With the annual change to summmer time comes longer lighter evenings and, we hope, warmer ones as well. There is a lighter feel in the air; let that carry us forward to the Annual Meeting towards the end of the month..
With April comes Easter – and before you speak up, I do know that Easter can be in March although we have to wait until 2024 before that happens again. (Interestingly, next year Easter is on 1st April; I think there may be one or two mentions of the cross and
In April we have our Annual Church Meeting when we have the chance to look back at the previous year and also to look forward. I hope you have the date in your diary – 7.30pm, 26 April – and can be present. Before then we will know who has been nominated to stand
on Church Council. This is important: we do need folk to help run our church. Please consider and pray whether this might be you and if so fill in a nomination form. If you have questions any current member of council would be happy to talk to you.
Over recent weeks I have been preaching in the morning on discipleship, relying heavily on a short book by Rowan Williams, Being Disciples. There have been six topics:
We started with “Being disciples” learning the importance of simply spending time with Jesus, learning to be aware of God in our lives.
Faith, hope and love brought to mind 1 Corinthians 13 as we thought about what it is to be in a relationship that makes us whole.
Forgiveness took us into parts of the Lord’s Prayer, the bread of forgiveness, with which we can learn to nourish one another, forgiving and being forgiven.
When thinking about Holiness we were reminded that Jesus, the most holy of all, was set apart – one meaning of holiness – not to be remote but to be so deeply involved in the depths of our world that the end was the cross. There was the thought that meeting a holy person opens our eyes to see the world differently, to see ourselves differently.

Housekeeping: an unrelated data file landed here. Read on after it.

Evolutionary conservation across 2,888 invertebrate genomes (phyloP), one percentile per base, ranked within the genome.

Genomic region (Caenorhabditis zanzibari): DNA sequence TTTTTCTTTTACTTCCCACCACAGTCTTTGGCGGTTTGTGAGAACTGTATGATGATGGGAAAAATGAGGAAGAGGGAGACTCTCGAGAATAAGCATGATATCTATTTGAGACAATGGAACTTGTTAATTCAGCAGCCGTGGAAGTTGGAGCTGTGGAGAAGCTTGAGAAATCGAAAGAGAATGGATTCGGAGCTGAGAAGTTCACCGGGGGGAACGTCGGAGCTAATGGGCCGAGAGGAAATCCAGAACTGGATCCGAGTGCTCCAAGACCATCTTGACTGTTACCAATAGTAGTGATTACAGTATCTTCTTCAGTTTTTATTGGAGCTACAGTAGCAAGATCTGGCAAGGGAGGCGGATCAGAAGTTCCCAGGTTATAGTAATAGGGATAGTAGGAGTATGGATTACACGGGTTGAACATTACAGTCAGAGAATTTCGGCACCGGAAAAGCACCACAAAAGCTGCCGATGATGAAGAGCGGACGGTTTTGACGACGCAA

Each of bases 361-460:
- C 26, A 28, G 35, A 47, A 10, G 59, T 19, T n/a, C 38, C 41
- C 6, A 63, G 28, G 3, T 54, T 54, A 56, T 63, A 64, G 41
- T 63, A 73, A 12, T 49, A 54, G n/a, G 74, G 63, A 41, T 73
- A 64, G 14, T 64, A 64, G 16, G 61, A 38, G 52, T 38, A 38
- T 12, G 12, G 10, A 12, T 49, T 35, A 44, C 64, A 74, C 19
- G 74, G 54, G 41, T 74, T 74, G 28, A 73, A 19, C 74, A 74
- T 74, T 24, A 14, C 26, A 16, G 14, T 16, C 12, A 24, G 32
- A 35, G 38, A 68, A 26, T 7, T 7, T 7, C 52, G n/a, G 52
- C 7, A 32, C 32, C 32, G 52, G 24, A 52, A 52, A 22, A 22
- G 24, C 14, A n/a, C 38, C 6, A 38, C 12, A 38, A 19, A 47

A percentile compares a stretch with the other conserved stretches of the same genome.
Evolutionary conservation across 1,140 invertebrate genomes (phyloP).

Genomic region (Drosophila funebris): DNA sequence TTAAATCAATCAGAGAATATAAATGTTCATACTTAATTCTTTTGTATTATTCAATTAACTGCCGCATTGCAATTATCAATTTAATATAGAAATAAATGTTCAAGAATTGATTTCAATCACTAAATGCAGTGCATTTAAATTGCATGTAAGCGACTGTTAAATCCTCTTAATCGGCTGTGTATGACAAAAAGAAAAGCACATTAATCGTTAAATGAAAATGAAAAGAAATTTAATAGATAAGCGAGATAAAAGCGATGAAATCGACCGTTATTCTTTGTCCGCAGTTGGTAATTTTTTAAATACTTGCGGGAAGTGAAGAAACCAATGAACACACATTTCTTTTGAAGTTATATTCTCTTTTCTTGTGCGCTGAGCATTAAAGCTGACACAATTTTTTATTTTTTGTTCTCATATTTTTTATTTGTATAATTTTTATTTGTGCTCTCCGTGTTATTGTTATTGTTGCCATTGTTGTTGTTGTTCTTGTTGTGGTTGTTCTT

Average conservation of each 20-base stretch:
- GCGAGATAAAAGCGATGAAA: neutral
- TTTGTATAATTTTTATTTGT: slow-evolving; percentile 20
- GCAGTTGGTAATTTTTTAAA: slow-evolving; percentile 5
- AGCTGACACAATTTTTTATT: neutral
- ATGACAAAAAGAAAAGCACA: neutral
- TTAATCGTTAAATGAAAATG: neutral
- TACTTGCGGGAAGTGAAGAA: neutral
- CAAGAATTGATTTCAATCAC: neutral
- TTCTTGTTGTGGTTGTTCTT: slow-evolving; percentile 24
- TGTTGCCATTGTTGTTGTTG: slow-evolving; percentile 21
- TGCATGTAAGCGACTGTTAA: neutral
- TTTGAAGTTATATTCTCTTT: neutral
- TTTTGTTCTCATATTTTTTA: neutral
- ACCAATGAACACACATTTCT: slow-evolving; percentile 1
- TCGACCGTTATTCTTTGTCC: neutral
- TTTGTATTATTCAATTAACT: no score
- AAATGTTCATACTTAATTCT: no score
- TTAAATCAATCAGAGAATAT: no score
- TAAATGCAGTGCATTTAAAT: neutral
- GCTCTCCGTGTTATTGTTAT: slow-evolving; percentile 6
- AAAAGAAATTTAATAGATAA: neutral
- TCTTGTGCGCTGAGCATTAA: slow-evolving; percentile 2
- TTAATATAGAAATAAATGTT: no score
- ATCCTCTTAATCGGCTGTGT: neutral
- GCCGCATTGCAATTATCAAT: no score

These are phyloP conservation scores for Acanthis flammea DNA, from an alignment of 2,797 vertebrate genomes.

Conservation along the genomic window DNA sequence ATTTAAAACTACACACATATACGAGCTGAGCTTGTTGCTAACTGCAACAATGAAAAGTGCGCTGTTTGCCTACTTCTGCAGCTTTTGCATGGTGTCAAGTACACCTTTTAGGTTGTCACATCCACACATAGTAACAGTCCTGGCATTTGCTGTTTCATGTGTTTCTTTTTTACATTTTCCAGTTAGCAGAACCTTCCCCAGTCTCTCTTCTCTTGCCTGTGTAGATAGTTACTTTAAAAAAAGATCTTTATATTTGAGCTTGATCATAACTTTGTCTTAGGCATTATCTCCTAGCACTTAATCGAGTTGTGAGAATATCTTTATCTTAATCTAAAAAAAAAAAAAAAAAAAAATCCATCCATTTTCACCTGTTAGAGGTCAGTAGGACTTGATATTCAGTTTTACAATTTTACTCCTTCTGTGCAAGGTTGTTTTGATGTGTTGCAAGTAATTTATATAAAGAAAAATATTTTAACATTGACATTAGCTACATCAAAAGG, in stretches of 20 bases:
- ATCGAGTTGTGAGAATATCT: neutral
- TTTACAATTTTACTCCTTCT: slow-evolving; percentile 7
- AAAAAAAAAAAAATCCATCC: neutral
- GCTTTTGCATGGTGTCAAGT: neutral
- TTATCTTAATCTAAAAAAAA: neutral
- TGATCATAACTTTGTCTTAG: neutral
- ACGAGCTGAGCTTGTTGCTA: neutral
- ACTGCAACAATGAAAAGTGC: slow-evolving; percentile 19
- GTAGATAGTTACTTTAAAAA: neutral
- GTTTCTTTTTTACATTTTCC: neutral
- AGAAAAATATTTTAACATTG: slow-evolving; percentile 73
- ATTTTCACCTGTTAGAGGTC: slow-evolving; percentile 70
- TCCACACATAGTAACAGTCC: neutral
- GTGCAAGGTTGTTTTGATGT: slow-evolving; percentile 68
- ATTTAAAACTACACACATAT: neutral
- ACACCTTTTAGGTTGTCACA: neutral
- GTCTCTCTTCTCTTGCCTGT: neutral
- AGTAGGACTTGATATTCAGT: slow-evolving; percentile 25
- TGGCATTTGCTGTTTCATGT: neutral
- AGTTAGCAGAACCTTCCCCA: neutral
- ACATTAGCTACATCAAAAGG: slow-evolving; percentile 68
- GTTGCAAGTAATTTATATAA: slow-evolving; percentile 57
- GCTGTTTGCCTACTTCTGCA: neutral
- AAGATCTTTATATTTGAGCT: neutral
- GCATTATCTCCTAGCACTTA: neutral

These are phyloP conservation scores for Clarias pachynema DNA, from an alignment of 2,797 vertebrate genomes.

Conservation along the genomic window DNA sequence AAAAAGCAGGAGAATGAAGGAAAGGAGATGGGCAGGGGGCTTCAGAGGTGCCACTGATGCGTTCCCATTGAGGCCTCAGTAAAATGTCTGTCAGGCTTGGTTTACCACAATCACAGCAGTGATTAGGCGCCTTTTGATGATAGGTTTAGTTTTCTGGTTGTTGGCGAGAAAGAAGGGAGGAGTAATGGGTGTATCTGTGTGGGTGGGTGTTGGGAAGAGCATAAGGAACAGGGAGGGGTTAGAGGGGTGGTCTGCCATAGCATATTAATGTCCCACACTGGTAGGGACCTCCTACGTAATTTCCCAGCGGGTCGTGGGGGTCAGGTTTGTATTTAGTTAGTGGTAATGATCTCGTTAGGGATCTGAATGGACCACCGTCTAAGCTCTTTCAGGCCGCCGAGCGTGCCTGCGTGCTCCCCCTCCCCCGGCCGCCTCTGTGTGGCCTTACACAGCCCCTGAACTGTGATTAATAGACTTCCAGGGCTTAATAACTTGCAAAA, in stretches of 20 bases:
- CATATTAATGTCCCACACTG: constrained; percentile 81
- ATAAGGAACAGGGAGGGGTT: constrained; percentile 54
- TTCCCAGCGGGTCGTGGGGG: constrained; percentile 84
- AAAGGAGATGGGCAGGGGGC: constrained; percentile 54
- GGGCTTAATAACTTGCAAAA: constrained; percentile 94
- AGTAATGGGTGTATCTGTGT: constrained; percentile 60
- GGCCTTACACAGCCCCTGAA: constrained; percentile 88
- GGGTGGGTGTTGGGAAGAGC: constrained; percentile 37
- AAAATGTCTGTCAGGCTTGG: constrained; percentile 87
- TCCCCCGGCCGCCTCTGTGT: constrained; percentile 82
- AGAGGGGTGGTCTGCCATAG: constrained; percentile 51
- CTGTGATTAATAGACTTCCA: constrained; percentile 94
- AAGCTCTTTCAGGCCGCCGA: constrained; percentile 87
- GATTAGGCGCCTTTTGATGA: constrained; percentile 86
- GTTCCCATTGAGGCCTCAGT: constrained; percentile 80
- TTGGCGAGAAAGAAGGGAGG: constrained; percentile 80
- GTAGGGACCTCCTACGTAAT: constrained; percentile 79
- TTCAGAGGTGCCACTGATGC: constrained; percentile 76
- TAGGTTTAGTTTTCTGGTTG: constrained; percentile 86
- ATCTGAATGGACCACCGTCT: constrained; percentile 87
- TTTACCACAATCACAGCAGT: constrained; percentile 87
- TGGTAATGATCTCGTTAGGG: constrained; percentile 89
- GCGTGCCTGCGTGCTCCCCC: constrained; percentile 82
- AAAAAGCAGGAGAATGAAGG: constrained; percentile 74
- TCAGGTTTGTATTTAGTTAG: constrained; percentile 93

Faith in Society raised the question of what part does discipleship, what part does Christian faith, have in our world today. And of the vital understanding that we are all of equal value before God and all dependent on each other.
And the last topic, Life in the spirit: how do we live a life that shows and shares Christian virtues: love, joy, peace, patience, kindness, goodness, faithfulness, gentleness and self-control.
How well do we know ourselves?
I hope they have been an encouragement in our shared discipleship journeys. If you want to know more: read the book, it’s only 86 pages. Talking about discipleship need not be complicated. (There are longer books and I am not denigrating their value and worth –
simply a recognition that many of us find a shorter book a more helpful starting point.)
Many years ago the ruling authorities in Jerusalem thought they had crushed and buried a dangerous sect. The members of the sect had gone into hiding with all their hopes in tatters. Some people who had come to Jerusalem to celebrate the festival walked home
downcast. “On the third day” everything changed. The followers of Jesus found hope reborn; the authorities wondered what they had to do next. Two thousand years later Easter still has the power to turn lives around. New disciples continue to be born as folk meet
the risen Jesus. The journey that Jesus and the disciples made to Jerusalem, the acclamation by the crowds that had turned to accusation, the strange Passover meal and the arrest in the garden, trial, crucifixion, death and burial turned out to be the overture not
the finale. Easter is to be celebrated. Easter is a perfect time to write the next chapter of